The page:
The a minor Pentatonic scale isn’t the only scale that you can use over this lesson’s backing track; however, we’re going to stick to it throughout for the purposes of this lesson. The solo study features a considerable amount of lateral motion (shifting along the length of the guitar neck) and is a great way extending your ideas by providing thematic development within your solos. Finally, note that this lesson’s technical study is not supposed to represent a well-balanced solo. Instead, it is a pretty unrelenting succession of three-note-per-string a minor Pentatonic idea: so, it’s more of a technical workout than a musical piece.
We start off by employing some lateral motion up the length of the guitar neck on the fifth and sixth strings using picking and fretting-hand tapping in conjunction with fretting-hand legato. don’t be put off by the five-note groupings (quintuplets) played on the first and third beats of each bar. simply target the tap at the start of the following beat and the quintuplets should take care of themselves as long as you play them evenly.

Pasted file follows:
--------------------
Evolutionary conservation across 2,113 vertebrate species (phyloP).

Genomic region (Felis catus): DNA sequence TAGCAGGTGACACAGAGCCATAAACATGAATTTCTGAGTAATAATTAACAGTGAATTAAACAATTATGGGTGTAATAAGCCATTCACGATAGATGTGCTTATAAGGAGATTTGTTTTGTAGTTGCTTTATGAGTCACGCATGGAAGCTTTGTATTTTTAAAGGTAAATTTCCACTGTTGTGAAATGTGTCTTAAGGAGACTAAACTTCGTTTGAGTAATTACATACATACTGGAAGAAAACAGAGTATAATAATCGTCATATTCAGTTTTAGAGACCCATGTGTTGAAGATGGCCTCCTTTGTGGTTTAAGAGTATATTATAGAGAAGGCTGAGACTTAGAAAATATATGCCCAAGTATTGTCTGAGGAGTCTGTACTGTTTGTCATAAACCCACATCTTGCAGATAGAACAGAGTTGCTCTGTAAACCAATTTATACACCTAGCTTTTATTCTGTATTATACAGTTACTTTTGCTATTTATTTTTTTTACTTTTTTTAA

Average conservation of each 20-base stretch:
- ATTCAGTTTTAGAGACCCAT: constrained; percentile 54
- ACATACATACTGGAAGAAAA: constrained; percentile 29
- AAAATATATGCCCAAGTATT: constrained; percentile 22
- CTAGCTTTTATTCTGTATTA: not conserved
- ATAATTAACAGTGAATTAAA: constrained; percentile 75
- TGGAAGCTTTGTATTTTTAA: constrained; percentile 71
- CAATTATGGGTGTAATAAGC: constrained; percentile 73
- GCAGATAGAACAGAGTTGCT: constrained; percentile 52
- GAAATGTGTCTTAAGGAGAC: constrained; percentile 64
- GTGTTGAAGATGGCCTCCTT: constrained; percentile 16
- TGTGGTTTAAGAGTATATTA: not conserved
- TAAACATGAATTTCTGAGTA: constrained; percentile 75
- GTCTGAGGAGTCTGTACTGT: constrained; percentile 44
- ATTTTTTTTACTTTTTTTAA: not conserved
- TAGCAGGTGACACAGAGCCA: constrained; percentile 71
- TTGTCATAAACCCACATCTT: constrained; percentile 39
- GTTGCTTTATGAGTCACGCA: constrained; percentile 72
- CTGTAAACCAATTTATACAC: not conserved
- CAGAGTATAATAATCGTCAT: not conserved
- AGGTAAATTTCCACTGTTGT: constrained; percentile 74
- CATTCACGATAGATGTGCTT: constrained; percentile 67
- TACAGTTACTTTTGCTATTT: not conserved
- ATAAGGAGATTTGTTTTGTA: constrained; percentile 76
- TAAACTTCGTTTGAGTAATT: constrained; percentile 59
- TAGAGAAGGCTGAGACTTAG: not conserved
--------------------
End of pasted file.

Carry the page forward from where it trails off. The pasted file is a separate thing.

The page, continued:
although tagged seamlessly onto the previous phrase, this example, which comprises consecutive 1-2-3 units, should be considered as a usable and independent line in its own right. This is a good example of how fresh a common scale sequence can sound when it’s applied to a pattern that incorporates string skips.
a good example of how fresh a common scale sequence can sound when it’s applied to a pattern that incorporates string skips.